âYou have to know something,â a tall, lively Iranian told me. He has an intense expression and his prickly index finger is almost on my chest. âWe are not terrorists,â he said. He runs his pointed hand over his heart. âWe love your nation. We love all nations. The Iranian people love all the people of the world.
I’m in the middle of a conversation with the amiable Afshin in the pink shirt. We are in a corner of Imam Square in the city of Isfahan, in central Iran. As I find out, Iranians want to change the way their country is viewed and are fascinated by what you think about it. (âDo you like Iran?â Afshin asks me later.)
For a visitor, the most striking quality of the Iranian people is their hospitality. Random Iranians – in big cities – often say, âHello. How are you? âStart chatting with you and welcome you to their country. Tourists are such a novelty that foreigners often ask if they can have a photo with you. It gives Iran travel a surreal quality , Justin Bieberesque.
But as my exchange with Afshin also shows, Iran has had a troubled international relationship for the past four decades. After the Shah fled the country in 1979, Ayatollah Khomeini established Iran as an Islamic republic. Since then it has been largely enveloped in the West.
I visited Iran with four friends in 2017, as the country slowly began to open up to tourists. After Iran reached an international agreement in 2015 to restrict its nuclear program, the UN lifted economic sanctions against the country. In 2018, Donald Trump controversially pulled the United States out of the historic pact, but President Biden wants to restore it.
Iran closed its borders to tourists in March 2020 due to the pandemic. It’s slowly reopening to vaccinated travelers, but due to an unstable security situation and the spread of Covid across the country, you’re unlikely to be going anytime soon.
So Isfahan, where I meet Afshin, is out of reach for now, but the city has exerted a magnetic pull on travelers for centuries. Indeed, “Isfahan is half the world” is an ancient Persian proverb. When I start to look around Imam Square, I get an idea of ââwhat this means. The place is enormous. After Tiananmen Square, it is the largest in the world and is surrounded by an almost unbroken perimeter of slat-colored brick buildings in a uniform two-story design.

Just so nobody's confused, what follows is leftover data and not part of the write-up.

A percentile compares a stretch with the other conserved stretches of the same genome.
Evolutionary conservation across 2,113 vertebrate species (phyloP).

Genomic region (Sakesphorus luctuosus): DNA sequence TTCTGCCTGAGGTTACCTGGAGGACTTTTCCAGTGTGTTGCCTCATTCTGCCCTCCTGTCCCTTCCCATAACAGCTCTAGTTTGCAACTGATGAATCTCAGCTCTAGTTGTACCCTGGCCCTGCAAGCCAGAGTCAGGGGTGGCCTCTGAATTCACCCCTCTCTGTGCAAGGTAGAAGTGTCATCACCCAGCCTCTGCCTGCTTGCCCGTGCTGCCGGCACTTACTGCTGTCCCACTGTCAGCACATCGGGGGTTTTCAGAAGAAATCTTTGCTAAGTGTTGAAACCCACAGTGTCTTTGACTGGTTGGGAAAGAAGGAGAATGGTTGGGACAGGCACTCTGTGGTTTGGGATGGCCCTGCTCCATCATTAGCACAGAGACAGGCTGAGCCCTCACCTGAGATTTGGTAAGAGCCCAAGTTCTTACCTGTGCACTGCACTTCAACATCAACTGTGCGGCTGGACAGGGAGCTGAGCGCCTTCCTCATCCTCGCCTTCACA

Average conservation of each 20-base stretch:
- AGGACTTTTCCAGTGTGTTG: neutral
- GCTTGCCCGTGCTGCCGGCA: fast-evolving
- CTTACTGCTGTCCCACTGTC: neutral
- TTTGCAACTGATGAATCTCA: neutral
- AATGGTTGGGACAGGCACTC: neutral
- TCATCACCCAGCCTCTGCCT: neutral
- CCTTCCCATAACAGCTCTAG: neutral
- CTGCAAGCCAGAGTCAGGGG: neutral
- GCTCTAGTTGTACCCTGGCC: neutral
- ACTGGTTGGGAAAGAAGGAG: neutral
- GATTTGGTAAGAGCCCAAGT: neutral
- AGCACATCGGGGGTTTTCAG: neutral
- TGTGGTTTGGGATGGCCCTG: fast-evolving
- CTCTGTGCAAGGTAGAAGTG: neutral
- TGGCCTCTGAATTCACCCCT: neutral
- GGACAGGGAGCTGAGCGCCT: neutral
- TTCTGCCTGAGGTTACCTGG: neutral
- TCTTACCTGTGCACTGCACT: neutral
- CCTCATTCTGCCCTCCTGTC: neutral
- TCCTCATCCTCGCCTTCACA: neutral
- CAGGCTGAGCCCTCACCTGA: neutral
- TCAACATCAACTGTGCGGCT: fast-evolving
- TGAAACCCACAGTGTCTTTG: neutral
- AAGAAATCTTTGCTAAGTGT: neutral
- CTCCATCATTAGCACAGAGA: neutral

It is around noon. Children play in the plaza’s fountains and teenagers cavort on bicycles near the black horse-drawn carriages that take tourists around manicured lawns and evergreen trees.
We walk from the splendor of the square through the dimly lit hallway of the Masjed-e Sheikh Lotfollah Mosque and into a striking prayer hall. It is a tapestry of sunlight filtering through tall stained glass windows under a domed ceiling engraved with exquisite lemon-shaped patterns. The ceiling tiles culminate in a glittering fan mount of a peacock’s tail.
This image comes to mind a little later. Trying to meet a potential partner in Iran must be tricky: by law, men and women who are not related to each other cannot socialize – or touch each other – in public, and dance, as this can be interpreted. as “indecent”, is in fact prohibited.
But at Si-o-se Pol Bridge, I see a group of male friends in their twenties, all wearing identikit skinny jeans and Bose headphones, stealing stares as they stroll past a group of young women wearing heels. repulsed tops and scarves. The air is heavy with the hints of Calvin Klein and Yves Saint Laurent.
In public, Iranian women must wear the headscarf. We sometimes stay with local families and the custom of women wearing headscarves in their own homes varies. On these occasions, Suzanne, the only woman in our group, follows the example of our hosts. Women should also cover their arms and legs. In cities, many women wear stylish, brightly colored tunics – called coats – over jeans. Men, on the other hand, are not allowed to wear shorts in public.